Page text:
I’d never heard of Rose Macaulay before my housemate lent me her Told by an Idiot, and while I don’t necessarily think it’s the most consequential work of literature out there I’m certainly glad I read it.
Published in 1923, the novel looks back over the last years of the Victorian age, following the Garden family over three decades between 1880 and 1914, roughly. Mr Garden (or papa) is a clergyman who loses his faith and finds a new one on a regularly rotating basis; his six children, Victoria, Maurice, Stanley, Una, Irving and Rome handle this and the various vicissitudes of the years in various ways. Our implied point-of-view character is Rome, a detached and rather cynical observer who, after a brief and tragic love affair, essentially opts out of the sound and the fury of it all, in order to enjoy the circus of life as best she can.
Reading Told by an Idiot, I found myself thinking of Jane Austen’s description of Pride and Prejudice: “light and bright and sparkling” – despite the novel’s apparent pessimism. It’s a witty book, written in wry, pacy prose:
You may, for instance, inquire of a popular preacher, or any one else, who denounces his countrymen as “pagan” (as speakers, and even Bishops, at religious gatherings have been known to do) what, exactly, he means by this word, and you will find that he means irreligious, and is apparently oblivious of the fact that pagans were and are, in their village simplicity, the most religious persons who have ever flourished, having more gods to the square mile then the Christian or any other Church has ever possessed or desired, and paying these gods more devout and more earnest devotion than you will meet even among Anglo-Catholics in congress.
It is not particularly interested in the inner lives of its characters; its main point, made a number of times over the course of the novel, is that there is nothing new under the sun, that young people of each generation are always thought more daring than any young people ever before, that life is, in fact, a sort of inconsequential merry-go-round, ridiculous and occasionally wonderful.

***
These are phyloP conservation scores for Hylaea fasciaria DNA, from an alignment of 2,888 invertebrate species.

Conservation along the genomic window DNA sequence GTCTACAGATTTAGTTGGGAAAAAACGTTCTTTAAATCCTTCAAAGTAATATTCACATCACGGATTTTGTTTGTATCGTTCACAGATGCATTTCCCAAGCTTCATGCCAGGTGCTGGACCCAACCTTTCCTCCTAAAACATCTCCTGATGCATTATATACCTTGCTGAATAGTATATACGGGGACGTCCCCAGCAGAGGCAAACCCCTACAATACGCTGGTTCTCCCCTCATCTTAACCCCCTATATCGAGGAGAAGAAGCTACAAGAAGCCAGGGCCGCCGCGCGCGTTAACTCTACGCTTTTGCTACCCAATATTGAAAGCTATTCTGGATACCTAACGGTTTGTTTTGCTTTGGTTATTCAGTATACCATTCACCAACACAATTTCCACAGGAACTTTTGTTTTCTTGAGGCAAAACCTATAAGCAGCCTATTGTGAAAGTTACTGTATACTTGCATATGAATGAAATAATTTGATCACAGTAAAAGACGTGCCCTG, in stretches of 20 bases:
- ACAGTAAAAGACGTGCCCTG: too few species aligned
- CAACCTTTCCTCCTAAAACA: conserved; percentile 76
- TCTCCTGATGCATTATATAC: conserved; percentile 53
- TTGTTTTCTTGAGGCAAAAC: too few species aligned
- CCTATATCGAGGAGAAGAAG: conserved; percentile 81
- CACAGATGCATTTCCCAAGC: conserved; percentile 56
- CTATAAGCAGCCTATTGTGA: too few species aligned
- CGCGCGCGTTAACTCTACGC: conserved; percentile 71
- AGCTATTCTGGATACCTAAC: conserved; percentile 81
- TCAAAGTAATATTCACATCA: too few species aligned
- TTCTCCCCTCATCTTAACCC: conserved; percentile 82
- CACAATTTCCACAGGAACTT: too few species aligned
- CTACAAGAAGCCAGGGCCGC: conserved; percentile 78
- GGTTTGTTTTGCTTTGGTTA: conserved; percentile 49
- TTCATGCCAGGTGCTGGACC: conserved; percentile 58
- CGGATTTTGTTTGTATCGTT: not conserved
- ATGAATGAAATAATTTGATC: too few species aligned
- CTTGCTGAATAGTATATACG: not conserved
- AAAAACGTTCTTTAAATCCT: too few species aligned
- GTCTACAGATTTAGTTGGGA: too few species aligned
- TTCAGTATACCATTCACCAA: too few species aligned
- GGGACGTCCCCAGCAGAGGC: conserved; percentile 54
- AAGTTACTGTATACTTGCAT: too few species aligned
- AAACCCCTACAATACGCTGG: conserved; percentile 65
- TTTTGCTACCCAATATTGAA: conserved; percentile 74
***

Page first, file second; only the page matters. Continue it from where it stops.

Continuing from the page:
Like many witty novels, it has at its heart a vein of frustration and bitterness. The Gardens are a middle-class family; they never really have to worry about money; they are as privileged, really, as anyone could have been in the late 1800s without actually being members of the aristocracy. And yet they are prevented by their society from fulfilling their potential in a number of ways. Maurice becomes trapped in marriage to a beautiful but selfish woman who won’t give him a divorce until he’s too old realistically to consider marrying again; and Stanley becomes trapped in a marriage to a man who cheats on her repeatedly, only to insist on his love for her. Perhaps most interesting is one of Stanley’s daughters (whose name I cannot at this point remember), a girl and then a woman with a highly developed inner life in which she sees herself as a man – a man who can go sailing on the high seas and fight in wars and battle Red Indians in America. (Stanley’s daughter is, unfortunately, quite racist.) This doesn’t get explored very much, but it’s present enough as a storyline that I wondered if it can’t be read as an early trans narrative.
And yet. I think, ultimately, the novel’s answer to these frustrations is insufficient. It’s essentially a novel about Rome: a woman who chooses to step away from her society, to remain unmarried and cynical and jobless – all the things that a woman isn’t supposed to be. She simply chooses not to participate, in an era that involved among other things the suffragist movement and the Boer war. She chooses apathy, the comfort of telling herself that the world cannot be changed. And, through her, so does Macaulay.
In other words, it’s a novel that’s conservative at heart. That doesn’t mean I didn’t like it: it’s a wonderfully light read given its age, and a fresh look at a period that often feels all too familiar. It does mean I didn’t agree with it. And that’s fine! We don’t, after all, have to agree with everything we like.